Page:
We made our way down to the Hotel Mirador where a path begins that takes you down to a Tarahumara family settlement. While the Tarahumara still largely live without what we would call the necessities of life – electricity, indoor plumbing, smart phones etc., they have made several concessions to western ways. One of these is not because they want to. In this photo you can see the girl dressed in traditional Tarahumara costume save for the sneakers. Most of the women and girls we encountered still dressed traditionally, but not the men and boys. The reason is that the proper male Tarahumara garb resembles what we might think of as a dress. It is an unfortunate fact of life that people who dress up like girls as seen through non-Tarahumara eyes, i.e. most Mexicans, get teased, bullied or worse. Thus the wearing of traditional male Tarahumara is limited to ceremonial occasions or in private places.
The second concession to modern life that the Tarahumara have made is that they earn money by selling handicrafts they make to tourists. Now don’t get me wrong here. The crafts they make are wonderful and dirt cheap and they do not try to pressure tourists into buying them. From what I observed in the few days we were in the Copper Canyon area, the Tarahumara are a humble, peaceful and gentle folk clinging to a way of life that is becoming increasing difficult to maintain.
We made our way down a steep path to the bottom of a cliff which had a small house built right into a natural cave. At one time, the Tarahumara lived entirely inside these type of ledge like caves which are prevalent throughout the Copper Canyon area.
As it was during the mid-afternoon that we visited the men were away working while the women were making handicrafts and looking after the children. We received a warm greeting from this elderly matriarch.
Each family settlement that you can get to by foot usually has a selection of handicrafts on display like this one above. The baskets are probably the signature Tarahumara product and it is amazing the speed with which the women can weave one of these by hand.
This is the water supply for this family, although I suppose it could double as a wading pool on really hot days.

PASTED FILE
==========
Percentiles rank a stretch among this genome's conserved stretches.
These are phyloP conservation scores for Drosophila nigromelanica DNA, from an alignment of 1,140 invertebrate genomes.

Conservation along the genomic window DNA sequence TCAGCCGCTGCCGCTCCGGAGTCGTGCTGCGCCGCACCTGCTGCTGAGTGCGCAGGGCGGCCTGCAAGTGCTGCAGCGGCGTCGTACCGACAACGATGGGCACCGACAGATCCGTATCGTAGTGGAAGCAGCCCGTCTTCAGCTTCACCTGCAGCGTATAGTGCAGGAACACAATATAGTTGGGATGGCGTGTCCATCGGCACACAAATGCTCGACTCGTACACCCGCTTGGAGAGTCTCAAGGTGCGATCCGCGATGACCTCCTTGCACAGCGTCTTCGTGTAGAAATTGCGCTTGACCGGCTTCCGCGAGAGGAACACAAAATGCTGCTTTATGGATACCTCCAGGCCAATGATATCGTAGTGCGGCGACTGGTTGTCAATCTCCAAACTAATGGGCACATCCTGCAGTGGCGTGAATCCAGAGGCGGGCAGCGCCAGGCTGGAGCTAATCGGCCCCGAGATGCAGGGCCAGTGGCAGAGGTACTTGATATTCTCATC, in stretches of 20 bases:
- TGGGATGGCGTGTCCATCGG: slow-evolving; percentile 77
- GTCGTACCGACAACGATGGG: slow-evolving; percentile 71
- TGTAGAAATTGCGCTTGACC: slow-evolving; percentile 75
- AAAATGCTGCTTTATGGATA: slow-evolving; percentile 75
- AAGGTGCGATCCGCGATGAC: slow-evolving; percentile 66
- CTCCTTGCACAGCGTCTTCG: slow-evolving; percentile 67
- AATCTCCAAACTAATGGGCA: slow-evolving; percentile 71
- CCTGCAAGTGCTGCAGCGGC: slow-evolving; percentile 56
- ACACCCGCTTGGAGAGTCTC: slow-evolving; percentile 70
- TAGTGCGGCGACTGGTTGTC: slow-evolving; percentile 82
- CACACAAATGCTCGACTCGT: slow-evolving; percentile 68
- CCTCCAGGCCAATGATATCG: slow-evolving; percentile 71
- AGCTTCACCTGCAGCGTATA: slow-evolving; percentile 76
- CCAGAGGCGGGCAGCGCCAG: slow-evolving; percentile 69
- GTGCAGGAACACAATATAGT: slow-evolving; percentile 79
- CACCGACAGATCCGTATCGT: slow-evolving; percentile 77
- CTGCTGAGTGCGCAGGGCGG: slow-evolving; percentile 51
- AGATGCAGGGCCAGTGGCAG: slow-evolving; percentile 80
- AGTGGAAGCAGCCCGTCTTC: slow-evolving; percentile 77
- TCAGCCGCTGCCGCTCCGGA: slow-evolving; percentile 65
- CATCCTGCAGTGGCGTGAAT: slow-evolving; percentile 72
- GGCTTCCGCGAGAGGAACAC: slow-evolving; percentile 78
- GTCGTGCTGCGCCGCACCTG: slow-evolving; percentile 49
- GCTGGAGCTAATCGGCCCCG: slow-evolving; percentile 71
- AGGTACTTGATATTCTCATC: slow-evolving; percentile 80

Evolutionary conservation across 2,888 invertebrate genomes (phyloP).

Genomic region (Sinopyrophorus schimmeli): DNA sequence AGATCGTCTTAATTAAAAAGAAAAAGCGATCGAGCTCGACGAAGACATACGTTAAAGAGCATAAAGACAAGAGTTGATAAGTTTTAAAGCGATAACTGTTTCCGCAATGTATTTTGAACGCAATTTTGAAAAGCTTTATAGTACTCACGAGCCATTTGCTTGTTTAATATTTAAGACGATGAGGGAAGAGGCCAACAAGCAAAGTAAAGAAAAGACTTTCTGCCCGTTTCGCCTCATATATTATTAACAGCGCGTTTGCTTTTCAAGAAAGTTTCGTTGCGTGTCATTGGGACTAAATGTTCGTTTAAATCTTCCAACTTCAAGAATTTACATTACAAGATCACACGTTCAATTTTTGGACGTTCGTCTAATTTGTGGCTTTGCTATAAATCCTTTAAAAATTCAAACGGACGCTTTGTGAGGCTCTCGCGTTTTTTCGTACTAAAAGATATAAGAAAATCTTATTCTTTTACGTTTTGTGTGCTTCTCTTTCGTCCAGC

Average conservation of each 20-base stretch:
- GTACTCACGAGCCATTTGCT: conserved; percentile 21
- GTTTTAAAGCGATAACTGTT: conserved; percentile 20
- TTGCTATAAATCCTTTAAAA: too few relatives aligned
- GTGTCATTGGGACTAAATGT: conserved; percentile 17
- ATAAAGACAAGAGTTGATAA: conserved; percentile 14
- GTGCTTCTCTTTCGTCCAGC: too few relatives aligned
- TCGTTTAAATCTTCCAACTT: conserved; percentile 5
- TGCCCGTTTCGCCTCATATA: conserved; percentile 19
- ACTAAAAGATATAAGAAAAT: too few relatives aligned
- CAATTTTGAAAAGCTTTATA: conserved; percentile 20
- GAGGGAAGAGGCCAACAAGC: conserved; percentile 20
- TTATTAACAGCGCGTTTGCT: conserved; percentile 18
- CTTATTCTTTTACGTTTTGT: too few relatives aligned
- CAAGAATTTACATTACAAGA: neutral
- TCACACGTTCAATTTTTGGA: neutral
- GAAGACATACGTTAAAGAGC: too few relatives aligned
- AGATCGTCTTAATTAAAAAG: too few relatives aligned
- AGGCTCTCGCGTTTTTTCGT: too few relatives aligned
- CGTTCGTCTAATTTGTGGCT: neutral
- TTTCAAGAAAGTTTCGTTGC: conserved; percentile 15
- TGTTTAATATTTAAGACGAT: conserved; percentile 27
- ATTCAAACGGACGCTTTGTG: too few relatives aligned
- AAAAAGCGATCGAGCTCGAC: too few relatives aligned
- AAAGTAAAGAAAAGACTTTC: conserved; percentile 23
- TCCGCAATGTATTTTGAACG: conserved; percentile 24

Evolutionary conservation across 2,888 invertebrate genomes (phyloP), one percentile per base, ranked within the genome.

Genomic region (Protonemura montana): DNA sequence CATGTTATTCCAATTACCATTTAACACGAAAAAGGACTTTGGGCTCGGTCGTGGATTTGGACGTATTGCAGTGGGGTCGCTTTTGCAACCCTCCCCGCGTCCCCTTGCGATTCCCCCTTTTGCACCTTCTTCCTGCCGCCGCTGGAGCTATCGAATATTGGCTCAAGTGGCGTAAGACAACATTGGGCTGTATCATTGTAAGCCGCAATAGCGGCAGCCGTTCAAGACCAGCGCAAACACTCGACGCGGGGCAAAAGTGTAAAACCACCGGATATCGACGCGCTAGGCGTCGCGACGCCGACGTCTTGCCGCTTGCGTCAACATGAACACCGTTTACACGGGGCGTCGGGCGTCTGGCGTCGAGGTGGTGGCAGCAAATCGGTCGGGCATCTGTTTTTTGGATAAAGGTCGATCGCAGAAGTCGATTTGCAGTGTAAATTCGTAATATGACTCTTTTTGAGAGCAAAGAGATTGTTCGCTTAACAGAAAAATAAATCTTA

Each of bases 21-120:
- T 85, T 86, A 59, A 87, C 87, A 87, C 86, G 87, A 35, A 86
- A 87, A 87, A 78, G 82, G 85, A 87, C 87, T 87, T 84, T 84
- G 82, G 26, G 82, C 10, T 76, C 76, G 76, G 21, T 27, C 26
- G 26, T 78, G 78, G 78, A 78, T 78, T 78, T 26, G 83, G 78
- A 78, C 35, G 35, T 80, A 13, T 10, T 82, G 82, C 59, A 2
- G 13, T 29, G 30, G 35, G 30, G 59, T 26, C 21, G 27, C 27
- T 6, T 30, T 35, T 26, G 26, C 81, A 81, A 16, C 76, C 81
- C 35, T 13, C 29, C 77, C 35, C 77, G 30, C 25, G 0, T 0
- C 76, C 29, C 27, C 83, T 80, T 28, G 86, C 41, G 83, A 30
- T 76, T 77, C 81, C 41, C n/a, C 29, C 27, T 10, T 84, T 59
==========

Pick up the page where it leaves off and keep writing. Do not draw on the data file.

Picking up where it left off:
The Tarahumara are incredibly photogenic and are happy to pose, unlike many other Indigenous peoples around the world who fear that having their images captured also means their souls are trapped as well. Courtesy demands that they be given a few pesos for helping to create a memory that for us is very precious and long lasting.
Copper Canyon Adventure Park
On our second day in Copper Canyon Adrian took us to Barrancas del Cobre Parque de Aventura which translates as Copper Canyon Adventure Park. Considering how remote and difficult it is to get to the Copper Canyon area this is a truly remarkable place where there is a variety of activities for the both the adventuresome and the timid. The centrepiece is the tram which provides an incredible panoramic view of the junction of Copper, Tararecua and Urique canyons, the latter of which is 1879 metres (6164 feet) deep.
From the mirador you can see one of those famous overhangs that people stand or sit on with their legs dangling over and give the willies to anyone watching them. They had to block off access to this one to prevent such idiocy that can lead to tragic results, but still just the thought of standing on it creeped me out. I’m not afraid of heights, but sometimes enough is enough.
For those who are aren’t afraid of heights, try walking the beams on the glass floor of the restaurant.
This is what you see looking straight down.
For Alison and I the most intriguing attraction was the zip rider, the longest zip line in the world which supposedly attains speeds of up to 80 mph while transversing the canyon floor over 1,000 feet below. Unlike most zip lines where you need to brake yourself using your hands, in the zip rider you are seated and can give your full attention to the majestic setting you are in. This is a shot of the mesa upon which the tram station at the other side of the ride. Below it to the left is where the zip rider takes you to.